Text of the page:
Student Loan Repayment


Know Your Debt

The Department of Education provides information on federal student loans, payment plans, consolidation, and much more. The National Student Loan Data System (NSLDS) is a tool that you can use to determine how much you owe, who to repay, and who to contact with questions or concerns. This website will show you all of the federal student loans you have borrowed. It will give you the original balance as well as the current balance, if interest has accrued.

  • Beginning with the 2010-2011 academic year at PSU, all student loans are originated and disbursed through the Department of Education. However, a servicer is assigned to each loan. This means that when you begin repayment you may be making payments to an entity other than your initial lender.
  • An issue you may potentially run into is having several different servicers for your multiple loans. The NSLDS website will tell you who the servicer is for each loan and the contact information for that servicer.

Repayment Estimator

The Department of Education's Repayment Estimator helps determine repayment amounts for each loan repayment option. To receive the most accurate projected monthly repayment amount, select the "Sign In" option. The Repayment Estimator will use your actual loan balances. Otherwise, you may select the "Proceed" option to enter loan amounts or use average loan balances.

Lenders and servicers have financial incentives to keep you in good standing rather than let you go into default on your student loans. Don't avoid the issue. At the first sign of problems contact your lender or servicer to let them know you're having trouble making your payments and ask about your options.

Some options include the following:

  • Deferment:  A temporary suspension of loan payments for specific situations. A common reason for a deferment is returning to school. If you return to school at least half-time, you may qualify for a suspension of payment.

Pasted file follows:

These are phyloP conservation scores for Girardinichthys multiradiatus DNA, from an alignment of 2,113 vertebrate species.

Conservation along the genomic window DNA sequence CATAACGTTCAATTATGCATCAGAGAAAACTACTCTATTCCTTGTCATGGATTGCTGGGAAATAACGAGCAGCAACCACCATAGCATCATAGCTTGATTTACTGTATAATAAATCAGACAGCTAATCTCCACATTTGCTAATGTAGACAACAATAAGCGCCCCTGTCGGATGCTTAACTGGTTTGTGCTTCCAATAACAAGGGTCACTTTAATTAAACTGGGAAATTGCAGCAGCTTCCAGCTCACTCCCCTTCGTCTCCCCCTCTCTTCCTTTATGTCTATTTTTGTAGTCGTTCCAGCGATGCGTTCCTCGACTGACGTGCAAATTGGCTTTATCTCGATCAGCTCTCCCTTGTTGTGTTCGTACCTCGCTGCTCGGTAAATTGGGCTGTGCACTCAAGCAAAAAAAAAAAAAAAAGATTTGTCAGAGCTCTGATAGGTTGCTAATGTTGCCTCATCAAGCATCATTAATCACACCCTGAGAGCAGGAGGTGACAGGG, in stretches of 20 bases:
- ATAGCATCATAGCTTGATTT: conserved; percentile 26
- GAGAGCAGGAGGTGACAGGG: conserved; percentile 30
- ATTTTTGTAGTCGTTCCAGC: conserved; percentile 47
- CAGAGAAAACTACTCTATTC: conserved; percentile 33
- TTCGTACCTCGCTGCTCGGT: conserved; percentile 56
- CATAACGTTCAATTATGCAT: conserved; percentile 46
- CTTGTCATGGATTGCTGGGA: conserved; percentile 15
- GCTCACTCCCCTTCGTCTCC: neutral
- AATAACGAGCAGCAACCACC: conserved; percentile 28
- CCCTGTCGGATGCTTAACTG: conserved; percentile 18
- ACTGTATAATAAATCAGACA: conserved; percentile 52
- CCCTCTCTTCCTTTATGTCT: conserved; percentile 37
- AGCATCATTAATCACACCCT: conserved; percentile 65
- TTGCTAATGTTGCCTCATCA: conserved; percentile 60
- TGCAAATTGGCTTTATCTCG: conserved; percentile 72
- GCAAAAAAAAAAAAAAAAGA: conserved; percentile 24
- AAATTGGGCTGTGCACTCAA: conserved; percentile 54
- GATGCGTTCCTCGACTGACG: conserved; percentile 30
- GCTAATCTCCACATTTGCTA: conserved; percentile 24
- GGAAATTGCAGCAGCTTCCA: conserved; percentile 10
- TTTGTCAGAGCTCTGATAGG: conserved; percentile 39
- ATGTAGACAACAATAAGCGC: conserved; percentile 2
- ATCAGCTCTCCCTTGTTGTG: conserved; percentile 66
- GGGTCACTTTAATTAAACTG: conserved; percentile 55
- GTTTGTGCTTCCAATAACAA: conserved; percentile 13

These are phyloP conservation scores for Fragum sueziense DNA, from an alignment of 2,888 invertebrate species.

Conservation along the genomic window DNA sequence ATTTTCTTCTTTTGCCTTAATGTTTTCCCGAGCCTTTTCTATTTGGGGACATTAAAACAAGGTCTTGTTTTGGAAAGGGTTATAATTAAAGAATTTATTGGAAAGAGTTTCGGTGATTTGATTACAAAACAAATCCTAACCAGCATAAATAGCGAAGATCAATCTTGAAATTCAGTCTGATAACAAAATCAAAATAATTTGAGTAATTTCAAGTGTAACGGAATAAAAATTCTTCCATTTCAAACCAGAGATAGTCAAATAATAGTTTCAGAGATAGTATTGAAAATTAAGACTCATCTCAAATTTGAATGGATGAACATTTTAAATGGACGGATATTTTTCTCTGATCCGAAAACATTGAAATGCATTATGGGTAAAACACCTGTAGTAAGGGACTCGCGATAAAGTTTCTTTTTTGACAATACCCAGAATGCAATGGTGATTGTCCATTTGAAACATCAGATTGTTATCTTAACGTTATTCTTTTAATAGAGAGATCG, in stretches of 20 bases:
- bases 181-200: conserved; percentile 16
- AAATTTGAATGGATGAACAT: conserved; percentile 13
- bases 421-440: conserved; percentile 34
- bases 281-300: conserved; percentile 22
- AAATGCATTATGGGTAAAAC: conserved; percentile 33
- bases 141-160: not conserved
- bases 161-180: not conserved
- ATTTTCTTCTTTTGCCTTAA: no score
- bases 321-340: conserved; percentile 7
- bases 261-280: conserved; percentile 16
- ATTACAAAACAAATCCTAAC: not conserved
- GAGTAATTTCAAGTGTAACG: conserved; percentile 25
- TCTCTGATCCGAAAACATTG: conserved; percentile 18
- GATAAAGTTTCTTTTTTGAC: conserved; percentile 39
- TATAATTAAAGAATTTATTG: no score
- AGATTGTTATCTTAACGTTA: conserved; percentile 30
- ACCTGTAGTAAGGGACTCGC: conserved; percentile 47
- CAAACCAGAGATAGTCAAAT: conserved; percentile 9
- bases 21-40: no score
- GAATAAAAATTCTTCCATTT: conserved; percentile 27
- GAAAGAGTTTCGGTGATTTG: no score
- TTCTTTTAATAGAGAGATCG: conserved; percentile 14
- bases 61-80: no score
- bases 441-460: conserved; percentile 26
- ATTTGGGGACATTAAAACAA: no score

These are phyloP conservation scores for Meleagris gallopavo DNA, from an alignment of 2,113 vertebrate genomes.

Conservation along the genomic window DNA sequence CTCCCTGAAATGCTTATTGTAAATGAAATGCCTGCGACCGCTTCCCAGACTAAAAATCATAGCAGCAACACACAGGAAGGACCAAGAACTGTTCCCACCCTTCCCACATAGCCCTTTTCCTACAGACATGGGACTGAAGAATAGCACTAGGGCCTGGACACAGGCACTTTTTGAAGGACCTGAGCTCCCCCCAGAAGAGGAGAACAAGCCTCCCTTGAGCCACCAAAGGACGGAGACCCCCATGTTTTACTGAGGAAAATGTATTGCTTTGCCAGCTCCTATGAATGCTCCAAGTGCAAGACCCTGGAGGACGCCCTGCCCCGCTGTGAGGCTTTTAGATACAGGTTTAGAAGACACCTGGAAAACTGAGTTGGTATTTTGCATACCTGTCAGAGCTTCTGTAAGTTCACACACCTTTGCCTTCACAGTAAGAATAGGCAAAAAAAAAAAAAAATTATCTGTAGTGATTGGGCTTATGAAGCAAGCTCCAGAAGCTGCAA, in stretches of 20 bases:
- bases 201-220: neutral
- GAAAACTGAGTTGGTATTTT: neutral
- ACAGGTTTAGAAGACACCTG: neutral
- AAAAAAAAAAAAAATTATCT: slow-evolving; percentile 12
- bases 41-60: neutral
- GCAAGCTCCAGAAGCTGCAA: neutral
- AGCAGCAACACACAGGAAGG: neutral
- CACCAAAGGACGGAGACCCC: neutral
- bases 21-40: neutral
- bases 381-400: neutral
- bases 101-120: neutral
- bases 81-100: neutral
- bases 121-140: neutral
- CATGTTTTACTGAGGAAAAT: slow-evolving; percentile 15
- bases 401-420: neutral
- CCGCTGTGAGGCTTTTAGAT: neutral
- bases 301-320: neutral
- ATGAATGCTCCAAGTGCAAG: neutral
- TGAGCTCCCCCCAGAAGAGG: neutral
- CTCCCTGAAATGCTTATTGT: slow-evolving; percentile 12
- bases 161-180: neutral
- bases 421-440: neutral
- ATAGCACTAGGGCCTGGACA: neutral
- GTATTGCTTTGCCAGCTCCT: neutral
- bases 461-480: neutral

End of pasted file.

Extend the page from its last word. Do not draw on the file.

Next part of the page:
• Forbearance:  A temporary postponement or reduction of payments when you are experiencing financial difficulty.
  • Flexible Repayment Plans:  There are a variety of repayment plans designed to hopefully make repayment a possibility for everyone. Some options include:
    • Income-Sensitive Repayment
    • Income-Contingent Repayment
    • Extended Repayment
    • Income-Based Repayment

Consequences of Loan Default

Student loan debt doesn't go away if you avoid making your payments. There are serious consequences you could face, such as:

  • Your federal and state income tax refunds can be withheld.
  • Your wages can be garnished.
  • You would be responsible for any late fees and collection fees.
  • Legal action could potentially be taken.
  • Student loans, like other lines of credit, effect your credit report. Being in default could prevent you from obtaining other types of consumer credit, such as a home loan.

Biden-Harris Debt Relief Plan

What does the program mean to you as a student and what comes next? President Biden, Vice President Harris, and the U.S. Department of Education have announced a plan to transition back to regular payment as pandemic-related support expires. This plan includes loan forgiveness of up to $20,000. A resource to answer those questions and more can be found here "Get details about one-time student loan debt relief." 

The Department of Education will publish an application Mid-October, 2022 for those students who will need to apply. You'll have until Dec. 31, 2023 to apply.

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